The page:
As Israel celebrates its 69th year of independence, my mind replays a scene that could easily happened again today. It was November 1975. The United Nations had just passed a horrific resolution condemning Zionism—the very idea that there should be a Jewish State—as racism. Shocked, I knocked on the doors of one Christian pastor in our city after another asking for support.
Some were sympathetic, but I shall never forget one pastor’s response: “Steve, you’ve taught me a lot about Judaism, and I consider you a friend. But I have neither interest in nor sympathy for Zionism.”
Today, on the land that made up the Turkish Ottoman Empire until the end of World War I, twenty-two Arab peoples have realized their hopes for nationhood, sovereignty, and recognition from the world community. Jews also lived in the erstwhile Ottoman Empire. Why does the world begrudge one tiny sliver of land for Jewish national aspirations when twenty-two Islamic nations have realized the same dream?
Had there been an Israel, the would not have been a Holocaust
After the Holocaust, the world realized that had there been an Israel to which Jews could flee; Hitler never would have destroyed two-thirds of European Jewry. In other words had there been an Israel when Hitler came to power, there would not have been a Holocaust!
And so the United Nations voted to create two small states: one Arab and one Jewish. The tiny piece of land designated as the Jewish homeland was mostly desert, but no matter. The Jews of the world rejoiced that our two-thousand-year-old hope for nationhood was finally a reality.
But the Arab world had other plans and vowed to drive the new Jewish nation into the sea. Azzam Pasha, Secretary-General of the Arab League, boasted that the rivers would flow with Jewish blood. “This will be a war,” he exulted, “like the Mongolian massacres, like the crusades.”
Thankfully he was wrong.
The Jewish nation, against overwhelming odds, did manage to establish itself; but the dream to wipe her persists to this day. If ever there will be peace, the Arab world in general and the Palestinians in particular must renounce this dream.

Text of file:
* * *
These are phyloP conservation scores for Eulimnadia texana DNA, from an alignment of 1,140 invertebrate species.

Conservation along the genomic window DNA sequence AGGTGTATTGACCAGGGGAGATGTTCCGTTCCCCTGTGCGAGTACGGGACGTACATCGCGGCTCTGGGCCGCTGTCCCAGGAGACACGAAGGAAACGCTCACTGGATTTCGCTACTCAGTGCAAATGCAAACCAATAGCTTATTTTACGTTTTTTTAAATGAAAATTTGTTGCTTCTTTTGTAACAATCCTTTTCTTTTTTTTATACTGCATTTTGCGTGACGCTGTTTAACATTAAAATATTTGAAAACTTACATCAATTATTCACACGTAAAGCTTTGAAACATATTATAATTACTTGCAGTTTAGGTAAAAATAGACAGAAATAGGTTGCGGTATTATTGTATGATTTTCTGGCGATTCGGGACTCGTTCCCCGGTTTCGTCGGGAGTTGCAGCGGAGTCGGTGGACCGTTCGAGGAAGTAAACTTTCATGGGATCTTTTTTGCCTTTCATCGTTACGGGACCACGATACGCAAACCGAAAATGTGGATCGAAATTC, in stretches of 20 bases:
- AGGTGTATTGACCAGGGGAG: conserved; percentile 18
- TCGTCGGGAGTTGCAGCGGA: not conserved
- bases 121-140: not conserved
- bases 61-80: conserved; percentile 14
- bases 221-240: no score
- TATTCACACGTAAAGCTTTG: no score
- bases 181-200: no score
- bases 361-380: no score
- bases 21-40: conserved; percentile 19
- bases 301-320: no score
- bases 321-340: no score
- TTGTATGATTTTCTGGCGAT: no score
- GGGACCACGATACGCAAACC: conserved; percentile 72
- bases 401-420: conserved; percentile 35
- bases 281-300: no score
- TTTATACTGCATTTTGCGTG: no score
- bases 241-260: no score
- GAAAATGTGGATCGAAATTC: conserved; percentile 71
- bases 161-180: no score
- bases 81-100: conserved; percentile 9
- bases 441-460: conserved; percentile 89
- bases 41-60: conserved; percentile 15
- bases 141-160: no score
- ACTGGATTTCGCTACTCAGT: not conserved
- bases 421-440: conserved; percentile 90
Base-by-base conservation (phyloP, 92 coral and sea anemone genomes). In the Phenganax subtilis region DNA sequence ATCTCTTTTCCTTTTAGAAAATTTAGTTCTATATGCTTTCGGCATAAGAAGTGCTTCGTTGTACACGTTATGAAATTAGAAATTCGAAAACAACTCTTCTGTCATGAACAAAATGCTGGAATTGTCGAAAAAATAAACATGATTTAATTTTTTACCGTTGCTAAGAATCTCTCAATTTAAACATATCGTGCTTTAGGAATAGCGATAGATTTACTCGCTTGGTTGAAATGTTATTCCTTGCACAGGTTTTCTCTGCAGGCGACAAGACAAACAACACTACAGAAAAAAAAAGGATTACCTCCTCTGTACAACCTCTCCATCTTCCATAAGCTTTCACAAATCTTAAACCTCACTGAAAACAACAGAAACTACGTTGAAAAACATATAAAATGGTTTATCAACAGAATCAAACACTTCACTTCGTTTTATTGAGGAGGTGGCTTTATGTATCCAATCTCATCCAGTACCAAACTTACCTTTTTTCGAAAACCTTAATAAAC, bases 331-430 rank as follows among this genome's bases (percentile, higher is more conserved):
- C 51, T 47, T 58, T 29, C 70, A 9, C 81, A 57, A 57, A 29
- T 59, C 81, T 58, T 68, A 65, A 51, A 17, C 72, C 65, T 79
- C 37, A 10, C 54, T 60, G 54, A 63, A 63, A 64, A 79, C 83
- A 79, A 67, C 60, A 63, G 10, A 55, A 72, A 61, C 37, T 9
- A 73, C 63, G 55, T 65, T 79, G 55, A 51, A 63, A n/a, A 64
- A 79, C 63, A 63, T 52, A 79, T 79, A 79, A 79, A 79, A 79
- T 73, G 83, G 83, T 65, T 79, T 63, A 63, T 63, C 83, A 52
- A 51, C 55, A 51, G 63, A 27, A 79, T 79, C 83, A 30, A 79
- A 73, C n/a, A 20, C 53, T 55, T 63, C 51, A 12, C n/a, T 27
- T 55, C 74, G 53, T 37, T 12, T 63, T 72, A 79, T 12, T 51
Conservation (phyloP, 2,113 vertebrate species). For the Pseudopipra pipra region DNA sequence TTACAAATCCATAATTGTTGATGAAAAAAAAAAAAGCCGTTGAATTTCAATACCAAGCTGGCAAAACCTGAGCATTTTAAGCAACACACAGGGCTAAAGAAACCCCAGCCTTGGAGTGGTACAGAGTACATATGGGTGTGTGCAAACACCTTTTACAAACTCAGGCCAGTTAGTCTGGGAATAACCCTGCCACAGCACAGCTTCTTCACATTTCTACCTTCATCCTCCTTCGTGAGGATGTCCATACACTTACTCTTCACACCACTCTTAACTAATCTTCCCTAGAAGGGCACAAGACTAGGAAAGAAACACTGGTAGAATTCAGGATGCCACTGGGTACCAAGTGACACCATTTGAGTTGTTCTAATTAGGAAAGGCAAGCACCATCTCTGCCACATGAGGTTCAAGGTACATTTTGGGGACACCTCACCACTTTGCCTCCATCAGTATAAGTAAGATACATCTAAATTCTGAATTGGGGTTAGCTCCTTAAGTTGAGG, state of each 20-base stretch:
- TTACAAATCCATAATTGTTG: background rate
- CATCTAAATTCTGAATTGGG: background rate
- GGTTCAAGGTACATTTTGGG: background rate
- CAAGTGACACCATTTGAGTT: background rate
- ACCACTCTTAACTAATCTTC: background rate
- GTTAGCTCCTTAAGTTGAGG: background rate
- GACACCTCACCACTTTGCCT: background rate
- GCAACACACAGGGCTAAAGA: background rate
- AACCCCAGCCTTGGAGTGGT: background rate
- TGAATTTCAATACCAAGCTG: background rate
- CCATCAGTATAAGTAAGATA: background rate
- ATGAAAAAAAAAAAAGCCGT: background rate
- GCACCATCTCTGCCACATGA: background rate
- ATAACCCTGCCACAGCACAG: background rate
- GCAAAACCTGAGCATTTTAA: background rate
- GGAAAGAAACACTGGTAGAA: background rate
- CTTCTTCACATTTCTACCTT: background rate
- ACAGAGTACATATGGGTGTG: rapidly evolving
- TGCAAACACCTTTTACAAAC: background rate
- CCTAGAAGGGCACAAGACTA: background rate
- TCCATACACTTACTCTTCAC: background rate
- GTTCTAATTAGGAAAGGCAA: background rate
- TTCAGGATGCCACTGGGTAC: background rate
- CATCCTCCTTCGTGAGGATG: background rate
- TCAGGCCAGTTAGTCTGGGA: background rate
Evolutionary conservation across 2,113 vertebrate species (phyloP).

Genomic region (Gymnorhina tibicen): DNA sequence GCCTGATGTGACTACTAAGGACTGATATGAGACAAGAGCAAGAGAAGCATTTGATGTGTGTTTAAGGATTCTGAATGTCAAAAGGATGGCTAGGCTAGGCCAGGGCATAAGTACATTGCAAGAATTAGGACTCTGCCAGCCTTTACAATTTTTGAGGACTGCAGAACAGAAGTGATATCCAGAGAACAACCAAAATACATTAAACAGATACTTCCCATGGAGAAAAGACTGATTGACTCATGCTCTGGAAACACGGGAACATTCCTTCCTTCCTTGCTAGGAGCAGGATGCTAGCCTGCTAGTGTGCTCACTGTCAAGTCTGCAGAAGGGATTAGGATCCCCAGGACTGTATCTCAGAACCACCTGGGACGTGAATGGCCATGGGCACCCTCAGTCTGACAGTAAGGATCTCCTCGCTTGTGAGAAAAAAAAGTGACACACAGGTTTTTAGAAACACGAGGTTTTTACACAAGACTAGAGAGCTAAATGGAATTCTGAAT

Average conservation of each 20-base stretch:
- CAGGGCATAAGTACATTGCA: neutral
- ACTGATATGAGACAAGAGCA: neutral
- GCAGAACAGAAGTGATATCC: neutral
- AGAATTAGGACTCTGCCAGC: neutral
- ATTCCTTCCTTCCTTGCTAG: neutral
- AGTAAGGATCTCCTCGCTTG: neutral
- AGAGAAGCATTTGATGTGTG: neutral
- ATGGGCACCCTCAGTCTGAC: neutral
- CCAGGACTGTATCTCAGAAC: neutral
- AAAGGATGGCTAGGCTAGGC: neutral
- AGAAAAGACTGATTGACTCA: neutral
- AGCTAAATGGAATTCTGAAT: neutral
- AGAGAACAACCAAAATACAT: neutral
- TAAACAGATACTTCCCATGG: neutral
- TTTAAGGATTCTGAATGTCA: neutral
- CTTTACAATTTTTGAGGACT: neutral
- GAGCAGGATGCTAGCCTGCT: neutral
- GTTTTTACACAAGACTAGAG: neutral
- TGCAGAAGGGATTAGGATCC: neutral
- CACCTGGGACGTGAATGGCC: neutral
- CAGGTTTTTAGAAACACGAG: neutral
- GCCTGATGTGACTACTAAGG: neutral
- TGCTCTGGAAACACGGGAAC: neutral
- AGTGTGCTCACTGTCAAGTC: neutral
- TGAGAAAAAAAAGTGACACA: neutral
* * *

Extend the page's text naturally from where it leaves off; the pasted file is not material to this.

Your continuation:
We cannot deny, nor should we, that the creation of Israel caused loss and displacement for many Arabs.
I hope that reality will always sober us. I hope Israel will make every reasonable effort to reach a peaceful accord, an accord that allows both the Jewish State of Israel and an Islamic/Christian Palestine to live side by side in mutual harmony.
When Palestinian spokespeople tell us that so many of their kinsmen lost their land when Israel came to be, they are correct. But they do not tell us that roughly the same number of Jews fled for their lives to Israel from political, economic, religious and physical persecution in Arab lands.
The difference, of course, and it is a crucial difference, is that Israel absorbed refugees from Yemen, Tunisia, Algeria, Egypt, Syria, Iraq, and Morocco and integrated them into Israeli society by providing them with language training, job skills, and housing. The Arab world, despite economic capabilities that dwarf those of all the Jews in the world, chose to maintain Palestinian refugees in squalid camps, which for sixty years have been breeding grounds for hatred of Israel and terrorism.
It is OK to be critical
I do not believe that supporting Israel means that we should relinquish the right to criticize policies of Israel’s that we think is wrong. In particular, I strongly criticize the actions of Prime Minister Netanyahu in the days leading up to the recent election.
But none of us should allow our criticism to provide aid and political ammunition for those Jews and non-Jews alike¾who seek to destroy the Jewish State.
We must never forget that if the Arab states renounce terror, lay down their arms, and acknowledge Israel’s right to exist, there will be peace. But if Israel lays down its arms or relaxes its vigilance, there will be no Israel. I count myself among those who would consider the loss of Israel a tragedy the world should spare no effort to prevent.